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Wednesday, 3 October 2023

What happens to your company pension when you die

There are different kinds of company (occupational) pensions and the scheme rules vary from company to company. Find out what typically happens to a company pension when you die and how to get help and advice if you need it.

Types of company pension scheme

There are two main types of company pension scheme:

Salary-related (or 'defined benefit') scheme

The amount you get is based on your salary and the number of years you have been in the scheme.

Money purchase (or 'defined contribution') scheme

The amount you get is based on how much you and your employer have contributed to your fund and how the money has been invested. At retirement, the money you have built up in your fund is used to provide your pension. Usually it is used to buy an annuity (a regular income payable for life from an insurance company).

If you die after you have retired and there is a guarantee period

Most pensions have a guarantee period of five (or less commonly, ten) years. If you die within that time, the balance of the guarantee period is paid. It is sometimes paid as a lump sum to the person you nominate or to your estate.

There may also be a pension payable to your husband, wife or civil partner, usually for the rest of their life. Some schemes provide pensions for partners who are not married or in a civil partnership. Not all schemes do though, so it is important to check what your scheme provides.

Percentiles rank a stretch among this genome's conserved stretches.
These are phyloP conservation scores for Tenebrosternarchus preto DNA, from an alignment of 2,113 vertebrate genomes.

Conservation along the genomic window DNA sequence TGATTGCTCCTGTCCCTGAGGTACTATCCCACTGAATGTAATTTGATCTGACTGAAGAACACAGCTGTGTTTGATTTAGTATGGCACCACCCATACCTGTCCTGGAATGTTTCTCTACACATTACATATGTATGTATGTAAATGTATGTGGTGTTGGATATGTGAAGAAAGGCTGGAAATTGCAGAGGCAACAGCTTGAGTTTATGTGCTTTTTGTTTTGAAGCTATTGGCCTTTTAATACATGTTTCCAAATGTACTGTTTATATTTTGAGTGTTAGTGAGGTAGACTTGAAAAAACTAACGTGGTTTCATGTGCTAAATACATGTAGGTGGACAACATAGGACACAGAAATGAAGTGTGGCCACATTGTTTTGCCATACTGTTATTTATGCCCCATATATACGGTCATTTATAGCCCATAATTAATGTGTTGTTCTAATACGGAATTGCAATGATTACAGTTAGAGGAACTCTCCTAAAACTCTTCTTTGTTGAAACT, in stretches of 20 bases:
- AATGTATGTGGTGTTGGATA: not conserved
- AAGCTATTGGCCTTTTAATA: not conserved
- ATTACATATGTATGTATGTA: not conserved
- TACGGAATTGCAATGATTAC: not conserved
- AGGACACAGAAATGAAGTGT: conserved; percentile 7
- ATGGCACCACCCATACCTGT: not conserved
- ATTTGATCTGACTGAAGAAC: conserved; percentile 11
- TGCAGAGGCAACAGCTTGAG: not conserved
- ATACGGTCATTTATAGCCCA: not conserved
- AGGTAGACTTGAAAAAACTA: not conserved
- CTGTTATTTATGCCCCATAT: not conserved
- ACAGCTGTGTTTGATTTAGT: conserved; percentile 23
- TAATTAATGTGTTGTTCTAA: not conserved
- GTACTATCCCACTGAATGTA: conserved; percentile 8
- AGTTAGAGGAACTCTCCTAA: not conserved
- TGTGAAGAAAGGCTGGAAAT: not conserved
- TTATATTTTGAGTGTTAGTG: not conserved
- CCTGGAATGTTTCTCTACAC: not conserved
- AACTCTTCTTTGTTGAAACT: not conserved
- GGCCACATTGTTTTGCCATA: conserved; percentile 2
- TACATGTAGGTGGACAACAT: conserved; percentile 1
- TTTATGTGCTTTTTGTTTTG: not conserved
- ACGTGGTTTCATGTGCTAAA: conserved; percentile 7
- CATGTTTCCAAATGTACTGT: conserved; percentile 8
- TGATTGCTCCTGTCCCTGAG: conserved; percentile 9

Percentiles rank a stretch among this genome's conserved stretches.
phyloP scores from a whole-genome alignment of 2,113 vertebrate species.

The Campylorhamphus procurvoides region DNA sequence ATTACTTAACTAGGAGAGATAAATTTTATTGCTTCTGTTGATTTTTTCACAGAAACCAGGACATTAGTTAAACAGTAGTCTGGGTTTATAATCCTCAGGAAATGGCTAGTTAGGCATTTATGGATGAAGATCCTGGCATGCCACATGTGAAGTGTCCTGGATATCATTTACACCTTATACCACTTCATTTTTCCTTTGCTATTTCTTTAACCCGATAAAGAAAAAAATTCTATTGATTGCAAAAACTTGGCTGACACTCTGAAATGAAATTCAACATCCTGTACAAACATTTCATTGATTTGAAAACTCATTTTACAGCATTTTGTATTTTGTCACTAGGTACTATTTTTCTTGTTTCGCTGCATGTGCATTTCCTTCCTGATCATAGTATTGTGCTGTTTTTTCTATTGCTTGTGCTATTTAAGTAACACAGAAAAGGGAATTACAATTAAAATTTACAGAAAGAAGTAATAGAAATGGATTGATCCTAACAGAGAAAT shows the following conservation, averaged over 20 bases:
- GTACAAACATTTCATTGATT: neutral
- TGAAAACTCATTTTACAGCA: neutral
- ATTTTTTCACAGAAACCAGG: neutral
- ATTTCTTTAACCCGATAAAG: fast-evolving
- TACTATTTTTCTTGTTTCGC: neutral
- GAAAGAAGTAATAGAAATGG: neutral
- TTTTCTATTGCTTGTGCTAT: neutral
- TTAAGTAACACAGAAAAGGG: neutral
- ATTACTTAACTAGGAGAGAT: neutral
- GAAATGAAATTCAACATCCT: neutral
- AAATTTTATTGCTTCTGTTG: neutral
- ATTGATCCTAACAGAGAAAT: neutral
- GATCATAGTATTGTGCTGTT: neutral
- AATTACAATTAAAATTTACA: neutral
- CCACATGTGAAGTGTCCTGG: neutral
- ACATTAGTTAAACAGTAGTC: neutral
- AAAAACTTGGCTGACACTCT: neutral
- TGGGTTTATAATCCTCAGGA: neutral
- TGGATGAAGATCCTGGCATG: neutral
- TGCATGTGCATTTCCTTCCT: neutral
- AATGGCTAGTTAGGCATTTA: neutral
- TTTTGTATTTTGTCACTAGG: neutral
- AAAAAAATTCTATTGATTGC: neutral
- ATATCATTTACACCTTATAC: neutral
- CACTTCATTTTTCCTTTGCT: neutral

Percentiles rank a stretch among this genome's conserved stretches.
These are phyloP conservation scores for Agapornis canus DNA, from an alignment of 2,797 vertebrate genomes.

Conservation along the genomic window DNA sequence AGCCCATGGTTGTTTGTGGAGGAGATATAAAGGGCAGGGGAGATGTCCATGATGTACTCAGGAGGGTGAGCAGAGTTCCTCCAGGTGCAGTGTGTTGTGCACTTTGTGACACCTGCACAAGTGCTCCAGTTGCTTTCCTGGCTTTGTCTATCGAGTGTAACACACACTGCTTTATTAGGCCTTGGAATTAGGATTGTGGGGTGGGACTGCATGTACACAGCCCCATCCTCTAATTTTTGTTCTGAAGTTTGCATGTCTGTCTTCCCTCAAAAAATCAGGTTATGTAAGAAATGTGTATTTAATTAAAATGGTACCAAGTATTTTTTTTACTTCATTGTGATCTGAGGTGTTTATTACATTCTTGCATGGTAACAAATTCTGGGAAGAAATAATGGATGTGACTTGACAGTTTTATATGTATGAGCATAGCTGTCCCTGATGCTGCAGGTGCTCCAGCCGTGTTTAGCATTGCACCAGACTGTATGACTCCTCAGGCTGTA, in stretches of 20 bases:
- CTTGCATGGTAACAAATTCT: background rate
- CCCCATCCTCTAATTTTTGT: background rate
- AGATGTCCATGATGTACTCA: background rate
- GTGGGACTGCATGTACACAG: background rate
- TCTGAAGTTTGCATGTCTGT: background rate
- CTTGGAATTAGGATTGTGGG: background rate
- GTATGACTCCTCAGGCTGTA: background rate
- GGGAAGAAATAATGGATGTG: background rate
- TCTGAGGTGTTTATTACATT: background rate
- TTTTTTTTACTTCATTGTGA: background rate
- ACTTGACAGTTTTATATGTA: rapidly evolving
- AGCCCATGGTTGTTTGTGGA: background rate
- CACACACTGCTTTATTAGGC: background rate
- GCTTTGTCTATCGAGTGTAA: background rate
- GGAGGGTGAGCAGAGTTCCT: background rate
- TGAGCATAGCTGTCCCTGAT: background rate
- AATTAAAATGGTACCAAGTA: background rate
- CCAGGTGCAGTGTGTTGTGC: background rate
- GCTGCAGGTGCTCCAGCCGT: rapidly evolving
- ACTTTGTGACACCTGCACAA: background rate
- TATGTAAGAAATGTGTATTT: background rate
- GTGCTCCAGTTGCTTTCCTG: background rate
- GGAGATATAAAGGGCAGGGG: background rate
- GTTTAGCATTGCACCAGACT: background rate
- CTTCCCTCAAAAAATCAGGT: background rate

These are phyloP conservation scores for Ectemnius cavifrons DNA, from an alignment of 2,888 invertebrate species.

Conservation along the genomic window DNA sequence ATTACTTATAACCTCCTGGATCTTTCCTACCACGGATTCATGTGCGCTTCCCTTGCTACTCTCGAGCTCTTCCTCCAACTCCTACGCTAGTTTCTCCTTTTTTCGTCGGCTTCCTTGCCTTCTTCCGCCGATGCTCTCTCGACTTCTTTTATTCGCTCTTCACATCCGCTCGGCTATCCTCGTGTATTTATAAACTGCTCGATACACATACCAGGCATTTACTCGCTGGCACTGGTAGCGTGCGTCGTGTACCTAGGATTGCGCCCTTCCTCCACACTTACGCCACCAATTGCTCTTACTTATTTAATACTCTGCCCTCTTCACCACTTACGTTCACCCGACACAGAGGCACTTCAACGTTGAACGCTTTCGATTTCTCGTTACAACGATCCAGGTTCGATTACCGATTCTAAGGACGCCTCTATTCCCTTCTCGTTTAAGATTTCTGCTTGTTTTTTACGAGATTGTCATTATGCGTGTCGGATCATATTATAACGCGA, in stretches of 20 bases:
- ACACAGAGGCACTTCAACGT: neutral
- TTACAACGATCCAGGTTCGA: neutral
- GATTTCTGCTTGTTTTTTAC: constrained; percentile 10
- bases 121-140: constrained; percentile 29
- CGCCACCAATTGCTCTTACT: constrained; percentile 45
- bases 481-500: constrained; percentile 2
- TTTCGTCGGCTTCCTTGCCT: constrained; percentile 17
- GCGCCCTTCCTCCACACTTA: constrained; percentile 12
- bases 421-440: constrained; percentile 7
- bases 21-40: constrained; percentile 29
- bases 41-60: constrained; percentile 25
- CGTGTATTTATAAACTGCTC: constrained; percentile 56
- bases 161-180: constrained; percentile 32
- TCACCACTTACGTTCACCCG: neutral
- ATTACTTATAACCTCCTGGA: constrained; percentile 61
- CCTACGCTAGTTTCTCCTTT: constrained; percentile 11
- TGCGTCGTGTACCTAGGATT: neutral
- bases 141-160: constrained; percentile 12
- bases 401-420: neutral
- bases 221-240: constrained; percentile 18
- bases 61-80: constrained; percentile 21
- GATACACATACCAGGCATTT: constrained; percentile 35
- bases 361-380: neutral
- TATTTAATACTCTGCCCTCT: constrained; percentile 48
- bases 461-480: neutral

Salary-related schemes

The rules of your scheme will tell you whether there is a pension for your partner and if so, how much. In most schemes, it is around half, but it can be as much as two-thirds.

Money purchase schemes

If your fund is used to buy an annuity, you can usually choose the level of pension payable to your partner if you die. This can be up to two-thirds of the maximum pension the scheme could have provided for you.

If you die after you have retired and there is no guarantee period

If there is no guaranteed period, or if you die outside of that period, this will affect any pension payable to a surviving partner. Any decision will be based on options you would have been given when you retired.

You would normally make the decision on whether to provide a survivor’s pension when you retire. You can find out what happens in your scheme by asking the scheme’s trustees or administrators.

If you die before retirement

Find out more about the benefits your estate may be entitled to if you die before retirement. What happens to your pension fund will depend on the scheme’s rules and whether you have a final salary or money purchase scheme.

'Expression of wish' forms

When you join a company's scheme, you will probably be asked to fill in an 'expression of wish' form. This states who you would like any lump sum benefits to be paid to.

The trustees of your scheme will usually make the final decision about who receives your lump sum benefits. They will usually follow what you have requested on your form, so it is important to amend it if your circumstances change.

Where to get help and advice

You can get help and advice about your company pension from the following organisations:


Your scheme's trustees have a duty to look after your interests or, if you die, your dependants' interests. The scheme’s trustees or administrator should be able to answer any questions you have.

Independent financial adviser (IFA)

For independent advice, you could talk to an IFA. You may have to pay a fee, so it is best to check beforehand.

The Pensions Advisory Service

If you are not satisfied with the trustees' advice, or if you have a complaint, The Pensions Advisory Service can offer independent guidance.

The Pensions Ombudsman

The Pensions Ombudsman can investigate complaints about the running of pension schemes, or disputes about trustees' decisions.

The Pensions Regulator

If you are worried about the way your company pension scheme is run, you can contact The Pensions Regulator.

Additional links

Being enrolled into a workplace pension

Starting from October 2012, millions of workers will be enrolled into a workplace pension

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